©S.BUGNON - SB - CCASV - Jaujac - Château du Bruget-2
© S.Bugnon - Château du Bruget
Mme Mazon Emilie
Mme Mazon Emilie
© pixabay - Château du Bruget
Opening hours: Du 01/01 au 31/12
The former home of the Bruzet family around the year 1378, the castle, a listed historic monument, was built in 1594. Beautiful views over the Lignon river valley and the Tanargue highlands. Classified Historical monument since 1954.
The current castle was built by the family of the Tower of Beins in the seventeenth century, on older remains. Then he went to Launay. Emmanuel de Launay, the famous Count of Antraigues, sold it in 1780 to a lawyer from Jaujac, Aimé Monteil.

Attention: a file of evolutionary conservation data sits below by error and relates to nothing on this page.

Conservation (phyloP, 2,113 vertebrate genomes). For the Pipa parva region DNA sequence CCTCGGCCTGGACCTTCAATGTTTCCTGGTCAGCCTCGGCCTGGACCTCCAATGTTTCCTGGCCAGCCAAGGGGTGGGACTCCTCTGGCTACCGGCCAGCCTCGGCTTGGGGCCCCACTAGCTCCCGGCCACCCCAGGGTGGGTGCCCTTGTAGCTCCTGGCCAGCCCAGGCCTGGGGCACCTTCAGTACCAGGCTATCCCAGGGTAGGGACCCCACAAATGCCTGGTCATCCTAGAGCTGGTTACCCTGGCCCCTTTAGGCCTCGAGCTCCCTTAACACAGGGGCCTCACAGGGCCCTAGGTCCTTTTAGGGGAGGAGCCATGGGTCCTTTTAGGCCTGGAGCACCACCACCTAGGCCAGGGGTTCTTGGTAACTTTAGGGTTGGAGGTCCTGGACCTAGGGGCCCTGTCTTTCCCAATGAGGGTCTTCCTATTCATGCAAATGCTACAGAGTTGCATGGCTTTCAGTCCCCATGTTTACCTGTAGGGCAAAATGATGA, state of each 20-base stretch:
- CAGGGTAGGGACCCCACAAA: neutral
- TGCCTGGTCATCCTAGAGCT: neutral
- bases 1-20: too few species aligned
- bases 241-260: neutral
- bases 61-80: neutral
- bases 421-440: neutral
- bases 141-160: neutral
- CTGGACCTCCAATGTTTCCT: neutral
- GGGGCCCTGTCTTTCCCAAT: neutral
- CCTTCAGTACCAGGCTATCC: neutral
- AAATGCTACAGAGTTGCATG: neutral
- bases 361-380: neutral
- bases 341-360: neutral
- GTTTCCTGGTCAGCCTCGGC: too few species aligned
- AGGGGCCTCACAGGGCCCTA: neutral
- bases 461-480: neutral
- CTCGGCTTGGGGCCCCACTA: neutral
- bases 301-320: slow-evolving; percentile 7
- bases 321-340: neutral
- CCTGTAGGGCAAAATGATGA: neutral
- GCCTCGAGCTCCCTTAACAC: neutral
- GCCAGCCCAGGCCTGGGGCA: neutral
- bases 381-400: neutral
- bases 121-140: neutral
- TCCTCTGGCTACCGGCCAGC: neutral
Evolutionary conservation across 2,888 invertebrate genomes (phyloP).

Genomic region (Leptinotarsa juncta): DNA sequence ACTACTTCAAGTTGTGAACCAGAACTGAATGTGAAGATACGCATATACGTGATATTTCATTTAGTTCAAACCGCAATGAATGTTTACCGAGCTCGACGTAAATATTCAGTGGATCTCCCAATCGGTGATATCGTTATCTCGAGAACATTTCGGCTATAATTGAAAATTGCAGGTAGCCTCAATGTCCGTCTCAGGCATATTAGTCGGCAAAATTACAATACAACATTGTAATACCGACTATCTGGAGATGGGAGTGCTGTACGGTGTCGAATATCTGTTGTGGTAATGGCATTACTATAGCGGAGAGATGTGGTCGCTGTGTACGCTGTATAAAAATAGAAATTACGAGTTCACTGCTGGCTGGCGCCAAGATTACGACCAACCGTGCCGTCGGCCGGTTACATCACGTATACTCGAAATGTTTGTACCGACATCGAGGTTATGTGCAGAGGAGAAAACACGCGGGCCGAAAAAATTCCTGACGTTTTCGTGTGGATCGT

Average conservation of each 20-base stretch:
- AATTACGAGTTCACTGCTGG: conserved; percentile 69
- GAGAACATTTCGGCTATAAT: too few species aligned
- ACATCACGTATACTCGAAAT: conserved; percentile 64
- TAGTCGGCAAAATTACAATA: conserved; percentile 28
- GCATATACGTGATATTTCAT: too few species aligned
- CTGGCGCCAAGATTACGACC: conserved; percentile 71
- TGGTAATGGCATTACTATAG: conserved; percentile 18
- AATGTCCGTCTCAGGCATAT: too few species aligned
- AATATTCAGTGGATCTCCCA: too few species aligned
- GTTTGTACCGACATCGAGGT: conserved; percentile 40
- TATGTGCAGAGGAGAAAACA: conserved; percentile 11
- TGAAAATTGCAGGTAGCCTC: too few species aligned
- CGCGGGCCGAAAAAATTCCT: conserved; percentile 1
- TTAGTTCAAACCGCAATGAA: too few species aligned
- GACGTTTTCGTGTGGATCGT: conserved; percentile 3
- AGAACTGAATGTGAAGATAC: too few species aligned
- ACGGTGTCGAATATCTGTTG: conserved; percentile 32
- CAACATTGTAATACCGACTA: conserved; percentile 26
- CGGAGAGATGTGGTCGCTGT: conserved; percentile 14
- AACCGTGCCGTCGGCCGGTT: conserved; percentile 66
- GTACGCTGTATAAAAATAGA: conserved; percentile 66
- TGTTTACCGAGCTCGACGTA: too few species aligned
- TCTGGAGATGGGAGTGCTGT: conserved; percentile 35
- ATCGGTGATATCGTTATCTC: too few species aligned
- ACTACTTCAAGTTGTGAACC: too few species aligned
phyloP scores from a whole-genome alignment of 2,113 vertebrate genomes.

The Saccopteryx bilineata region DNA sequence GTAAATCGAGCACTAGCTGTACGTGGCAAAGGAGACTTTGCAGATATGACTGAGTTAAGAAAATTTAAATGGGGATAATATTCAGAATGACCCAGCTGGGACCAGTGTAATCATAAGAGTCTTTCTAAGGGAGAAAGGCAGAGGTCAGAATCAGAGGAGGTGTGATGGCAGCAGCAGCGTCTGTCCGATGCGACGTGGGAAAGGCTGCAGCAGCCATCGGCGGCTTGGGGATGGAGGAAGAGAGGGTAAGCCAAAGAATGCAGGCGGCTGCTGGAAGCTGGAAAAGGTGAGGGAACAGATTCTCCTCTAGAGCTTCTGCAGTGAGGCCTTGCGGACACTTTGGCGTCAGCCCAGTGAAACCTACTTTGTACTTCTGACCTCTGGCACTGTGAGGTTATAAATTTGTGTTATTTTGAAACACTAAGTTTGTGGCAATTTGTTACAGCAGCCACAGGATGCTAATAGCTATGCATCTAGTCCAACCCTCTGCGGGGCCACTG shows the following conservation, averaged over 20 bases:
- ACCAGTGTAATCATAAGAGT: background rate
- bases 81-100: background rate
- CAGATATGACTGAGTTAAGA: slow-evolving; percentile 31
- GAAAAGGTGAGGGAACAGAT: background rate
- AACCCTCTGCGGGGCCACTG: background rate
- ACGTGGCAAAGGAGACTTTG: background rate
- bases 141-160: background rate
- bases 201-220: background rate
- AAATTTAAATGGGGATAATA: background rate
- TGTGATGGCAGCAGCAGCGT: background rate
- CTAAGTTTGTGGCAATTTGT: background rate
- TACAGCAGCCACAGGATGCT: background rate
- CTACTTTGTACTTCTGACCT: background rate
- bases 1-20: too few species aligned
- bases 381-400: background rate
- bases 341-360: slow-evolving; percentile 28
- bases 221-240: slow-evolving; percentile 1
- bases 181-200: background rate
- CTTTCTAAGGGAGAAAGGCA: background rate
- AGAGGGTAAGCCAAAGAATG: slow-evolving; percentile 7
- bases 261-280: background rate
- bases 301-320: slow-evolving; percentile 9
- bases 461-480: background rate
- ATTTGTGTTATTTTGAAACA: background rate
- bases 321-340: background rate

National property during the Revolution, it was transformed into a farm and saved from ruin in the 1930s by Georges Balaÿ and his two sisters. It was the subject of restorations at that time: consolidation of the facade, repair of windows, reassembly of the large fireplace. The castle occupies a dominant position on the mountainside above the valley. His plan of mass is identical to that of the castle of Hautsegur (located in the neighboring commune of Meyras): a rectangle, flanked by two towers to the north and, to the south, of a round tower engaged in the facade enclosing the staircase. This tower would be perhaps older than the south facade and would date from the 14th century, like the west facade and the north-west corner tower. The south facade facing the valley is pierced by several rectangular windows and loopholes. A stone engraved with coats of arms was found in 1985, above the entrance door; it would be weapons of the family of La Tour de Beins. Many Masonic signs are scattered throughout the building. Inside are beautiful chimneys, in particular that of the great hall of the first floor, with its molded entablature supported by fine columns with decorated capitals. This chimney was rebuilt during the recent restorations and the stone slabs were recovered following the restoration of a chapel of Aubenas. The spiral staircase with its magnificent stone slabs ends with a "Saracen" umbel vault. From there, a small door leads into the attic where the original frame was admired by connoisseurs.
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